technical questions about equipment and software used by voice talent who record at home - moderated by Beau Weaver
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My favorite audio editing tool for Voiceover

Guys,

As I have mentioned frequently, I am a long time hater of Pro Tools. If you are recording multiple channels of music, routing through plug ins and locked to picture, it sure is the right tool. But for recording and editing voiceover tracks, it is a needlessly complex and cumbersome resource hog. And those are it's good points.

I cannot count the calls I have taken from folks who are new to home recording, literally in tears, trying to figure out how to save a simple recording as an mp3 file with Pro Tools. And don't even get me started on how any OS update from Apple usually renders Pro Tools inoperable. And a year to support Leopard? Give me a break. But I digress.

I have done extensive testing of virtually all the audio editors for Mac OSX, including, Logic, Soundtrack Pro, Peak, Adobe Sound Booth, Sound Studio 3, Wave Editor, Amadeus Pro, etc. On the PC platform, I was a long time fan of Sony Sound Forge, but they do not have any plans to port the app to Mac. Peak has it's fans, but it crashes regularly, and support is spotty. I was liking Sound Studio 3 a lot, but there were some bugs, and omissions and the developer did not respond to support requests at all. All of the above programs have their strengths and weaknesses, but for the way I like to work, they were just not quite right.

Anyway, I have been working with a software developer to perfect a suite little app that I just love, and I want to pass it along to you. For my money, the best tool for recording and editing voiceover is: TwistedWave. http://twistedwave.com And, the price is 49 Dollars!*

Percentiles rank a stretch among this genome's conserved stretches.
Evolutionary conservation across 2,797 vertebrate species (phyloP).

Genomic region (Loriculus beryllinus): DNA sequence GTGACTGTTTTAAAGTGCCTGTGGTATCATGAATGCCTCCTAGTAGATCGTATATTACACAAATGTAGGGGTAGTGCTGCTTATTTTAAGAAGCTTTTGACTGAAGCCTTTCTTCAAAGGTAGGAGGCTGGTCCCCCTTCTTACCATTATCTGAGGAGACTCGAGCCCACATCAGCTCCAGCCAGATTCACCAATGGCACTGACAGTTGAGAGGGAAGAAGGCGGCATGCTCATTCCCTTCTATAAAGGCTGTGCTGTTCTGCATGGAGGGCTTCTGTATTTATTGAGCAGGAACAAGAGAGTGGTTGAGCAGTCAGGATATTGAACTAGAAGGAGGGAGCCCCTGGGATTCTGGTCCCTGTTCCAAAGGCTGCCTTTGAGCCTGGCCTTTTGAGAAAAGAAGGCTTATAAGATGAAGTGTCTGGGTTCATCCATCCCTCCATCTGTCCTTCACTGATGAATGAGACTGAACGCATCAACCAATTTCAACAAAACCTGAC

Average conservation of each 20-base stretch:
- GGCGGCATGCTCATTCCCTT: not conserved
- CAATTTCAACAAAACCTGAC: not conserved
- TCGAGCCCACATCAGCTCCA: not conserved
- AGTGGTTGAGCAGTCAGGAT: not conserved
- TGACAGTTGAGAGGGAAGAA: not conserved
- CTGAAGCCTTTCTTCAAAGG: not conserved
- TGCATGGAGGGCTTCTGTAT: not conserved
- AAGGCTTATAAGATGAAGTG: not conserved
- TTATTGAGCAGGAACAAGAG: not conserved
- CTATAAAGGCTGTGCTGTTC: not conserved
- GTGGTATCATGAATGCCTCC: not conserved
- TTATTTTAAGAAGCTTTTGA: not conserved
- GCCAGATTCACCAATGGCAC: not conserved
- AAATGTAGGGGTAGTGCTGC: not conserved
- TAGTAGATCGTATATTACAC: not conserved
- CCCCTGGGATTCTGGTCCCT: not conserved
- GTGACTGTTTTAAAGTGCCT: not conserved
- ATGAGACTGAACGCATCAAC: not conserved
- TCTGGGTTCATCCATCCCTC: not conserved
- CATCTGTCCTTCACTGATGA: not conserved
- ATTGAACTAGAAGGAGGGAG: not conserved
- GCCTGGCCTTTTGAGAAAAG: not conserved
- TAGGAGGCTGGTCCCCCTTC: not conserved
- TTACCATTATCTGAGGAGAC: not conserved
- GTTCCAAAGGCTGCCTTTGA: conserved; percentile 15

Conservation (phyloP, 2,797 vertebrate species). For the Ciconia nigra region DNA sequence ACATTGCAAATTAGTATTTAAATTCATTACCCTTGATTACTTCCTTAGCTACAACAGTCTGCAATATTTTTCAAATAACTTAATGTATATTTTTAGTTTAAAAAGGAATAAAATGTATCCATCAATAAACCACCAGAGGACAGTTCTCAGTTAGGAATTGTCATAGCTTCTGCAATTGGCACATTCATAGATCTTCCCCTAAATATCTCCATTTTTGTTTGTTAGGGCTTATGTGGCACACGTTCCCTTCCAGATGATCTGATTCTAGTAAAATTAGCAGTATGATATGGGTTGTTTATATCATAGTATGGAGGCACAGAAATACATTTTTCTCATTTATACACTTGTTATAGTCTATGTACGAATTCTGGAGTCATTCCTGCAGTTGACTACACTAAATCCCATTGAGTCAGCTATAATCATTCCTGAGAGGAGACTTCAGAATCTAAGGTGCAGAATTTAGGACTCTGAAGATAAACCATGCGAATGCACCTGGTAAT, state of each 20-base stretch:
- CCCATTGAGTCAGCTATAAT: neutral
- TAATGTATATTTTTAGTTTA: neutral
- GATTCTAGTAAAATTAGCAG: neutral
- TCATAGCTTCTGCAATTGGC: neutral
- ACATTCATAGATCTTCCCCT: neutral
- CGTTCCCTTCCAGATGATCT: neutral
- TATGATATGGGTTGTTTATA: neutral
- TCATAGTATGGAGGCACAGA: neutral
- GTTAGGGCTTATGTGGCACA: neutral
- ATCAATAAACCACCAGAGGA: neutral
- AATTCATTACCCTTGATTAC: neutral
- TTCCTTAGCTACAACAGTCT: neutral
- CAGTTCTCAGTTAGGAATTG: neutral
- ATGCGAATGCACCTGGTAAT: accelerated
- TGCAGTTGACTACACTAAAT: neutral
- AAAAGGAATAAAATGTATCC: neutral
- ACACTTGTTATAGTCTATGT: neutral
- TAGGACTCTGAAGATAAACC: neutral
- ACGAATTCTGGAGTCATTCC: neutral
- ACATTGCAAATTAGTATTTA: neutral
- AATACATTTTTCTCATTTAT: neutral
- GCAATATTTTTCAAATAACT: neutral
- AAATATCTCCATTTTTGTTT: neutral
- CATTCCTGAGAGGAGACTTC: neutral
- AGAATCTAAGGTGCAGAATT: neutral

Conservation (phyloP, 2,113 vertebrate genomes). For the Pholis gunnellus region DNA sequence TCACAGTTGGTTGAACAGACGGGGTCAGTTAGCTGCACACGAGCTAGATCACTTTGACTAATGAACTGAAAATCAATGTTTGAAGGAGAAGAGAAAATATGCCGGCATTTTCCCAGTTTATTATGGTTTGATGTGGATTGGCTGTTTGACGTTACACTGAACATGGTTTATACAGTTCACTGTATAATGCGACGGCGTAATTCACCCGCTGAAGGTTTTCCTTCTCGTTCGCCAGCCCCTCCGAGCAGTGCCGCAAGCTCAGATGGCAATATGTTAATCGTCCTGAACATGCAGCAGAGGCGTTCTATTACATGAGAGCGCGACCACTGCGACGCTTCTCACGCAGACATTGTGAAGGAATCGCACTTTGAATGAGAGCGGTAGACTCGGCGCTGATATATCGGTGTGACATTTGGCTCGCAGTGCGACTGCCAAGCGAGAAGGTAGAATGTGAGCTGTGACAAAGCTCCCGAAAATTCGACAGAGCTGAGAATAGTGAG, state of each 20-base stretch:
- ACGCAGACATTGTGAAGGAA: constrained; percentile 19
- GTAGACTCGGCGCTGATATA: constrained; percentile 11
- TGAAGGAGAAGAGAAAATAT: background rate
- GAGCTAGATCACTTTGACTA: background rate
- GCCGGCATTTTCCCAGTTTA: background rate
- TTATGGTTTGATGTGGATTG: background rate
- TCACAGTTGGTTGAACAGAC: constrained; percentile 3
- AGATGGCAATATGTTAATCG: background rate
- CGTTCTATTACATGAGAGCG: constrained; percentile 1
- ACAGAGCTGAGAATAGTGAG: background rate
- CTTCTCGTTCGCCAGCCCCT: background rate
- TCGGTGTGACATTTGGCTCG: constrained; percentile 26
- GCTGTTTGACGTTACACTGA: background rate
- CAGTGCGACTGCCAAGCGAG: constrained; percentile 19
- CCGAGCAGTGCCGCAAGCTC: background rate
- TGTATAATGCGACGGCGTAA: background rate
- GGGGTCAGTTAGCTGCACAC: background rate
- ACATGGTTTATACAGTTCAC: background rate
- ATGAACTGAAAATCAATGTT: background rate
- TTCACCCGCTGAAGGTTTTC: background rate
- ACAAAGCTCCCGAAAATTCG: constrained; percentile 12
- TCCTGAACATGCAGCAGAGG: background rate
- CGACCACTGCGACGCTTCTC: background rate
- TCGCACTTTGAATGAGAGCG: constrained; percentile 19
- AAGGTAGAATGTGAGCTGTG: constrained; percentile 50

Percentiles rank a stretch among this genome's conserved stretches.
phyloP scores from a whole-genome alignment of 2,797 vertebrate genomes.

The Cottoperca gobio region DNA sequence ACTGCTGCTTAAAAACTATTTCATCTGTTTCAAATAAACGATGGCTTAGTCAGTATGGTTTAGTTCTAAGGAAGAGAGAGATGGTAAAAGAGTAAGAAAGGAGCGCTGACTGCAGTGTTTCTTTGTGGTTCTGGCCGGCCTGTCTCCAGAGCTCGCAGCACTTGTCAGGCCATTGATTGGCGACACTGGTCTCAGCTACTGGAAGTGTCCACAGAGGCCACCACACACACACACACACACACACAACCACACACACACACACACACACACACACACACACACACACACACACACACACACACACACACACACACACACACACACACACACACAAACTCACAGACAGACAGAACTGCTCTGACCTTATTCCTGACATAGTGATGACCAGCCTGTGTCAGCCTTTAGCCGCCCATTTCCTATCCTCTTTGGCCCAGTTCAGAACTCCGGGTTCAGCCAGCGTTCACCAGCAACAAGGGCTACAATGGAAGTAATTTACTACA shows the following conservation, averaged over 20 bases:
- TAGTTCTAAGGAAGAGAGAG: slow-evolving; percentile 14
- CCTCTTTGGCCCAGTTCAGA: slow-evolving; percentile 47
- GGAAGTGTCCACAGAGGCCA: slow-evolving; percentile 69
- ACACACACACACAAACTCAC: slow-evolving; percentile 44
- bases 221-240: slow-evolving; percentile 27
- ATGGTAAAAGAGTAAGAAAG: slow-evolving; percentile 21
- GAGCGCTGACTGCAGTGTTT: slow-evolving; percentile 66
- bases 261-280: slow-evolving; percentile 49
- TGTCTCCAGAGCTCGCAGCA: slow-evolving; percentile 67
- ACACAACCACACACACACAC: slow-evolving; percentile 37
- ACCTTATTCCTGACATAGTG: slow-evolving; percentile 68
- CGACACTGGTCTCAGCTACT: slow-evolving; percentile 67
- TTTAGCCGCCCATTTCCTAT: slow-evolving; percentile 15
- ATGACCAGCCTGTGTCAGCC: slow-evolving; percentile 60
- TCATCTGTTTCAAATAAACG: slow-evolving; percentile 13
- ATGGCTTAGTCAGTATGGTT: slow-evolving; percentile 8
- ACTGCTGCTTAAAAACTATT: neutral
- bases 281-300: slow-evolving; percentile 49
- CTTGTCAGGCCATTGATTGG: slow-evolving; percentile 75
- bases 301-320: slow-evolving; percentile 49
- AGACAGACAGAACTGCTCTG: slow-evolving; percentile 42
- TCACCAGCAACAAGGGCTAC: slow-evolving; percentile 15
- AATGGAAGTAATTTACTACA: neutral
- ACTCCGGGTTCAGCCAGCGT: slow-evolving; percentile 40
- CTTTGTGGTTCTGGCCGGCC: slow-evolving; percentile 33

It loads in about one second. No changing cursors into different tools. It works like a word processor. It saves directly as mp3 files, and will convert between almost all important audio file types. It exports the selected portion of the waveforme as a new file, of any type you specify. Navigation is a dream. You can zoom horizontally in the waveform and zoom in all with the tiny trackball in the Apple Mighty Mouse. It will record the highest resolution audio, sample rate and bit depth your sound card supports. It works with any digital interface that uses Apple Core Audio. For the advanced user, keyboard shortcuts are customizable, and you can create and save customized effects stacks of AU plugins.

I have worked closely with the guy who created the program to make some ease of use tweaks and fine tuning. He has responded to every one of my requests the same day. I think if you spend a little time playing with it, you may fall in love too.

You can download from this link, and try for a 30 day evaluation period for free. A major 1.5 update has just been posted, with additional improvement in development.

I have been using this as my daily editor for some time now and it is a huge time saver. If you are also a musician, or music producer, then Pro Tools is obviously. If all you need to do is record voiceover sessions, quick edit and cleanup and ship off via ftp, then give Twisted Wave a try, and never look back.

Full Disclosure: I am a paid user, and receive no compensation for this recommendation, other than gratitude for a tool so ideally suited for the task at hand.


Beau Weaver

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  • Alexis,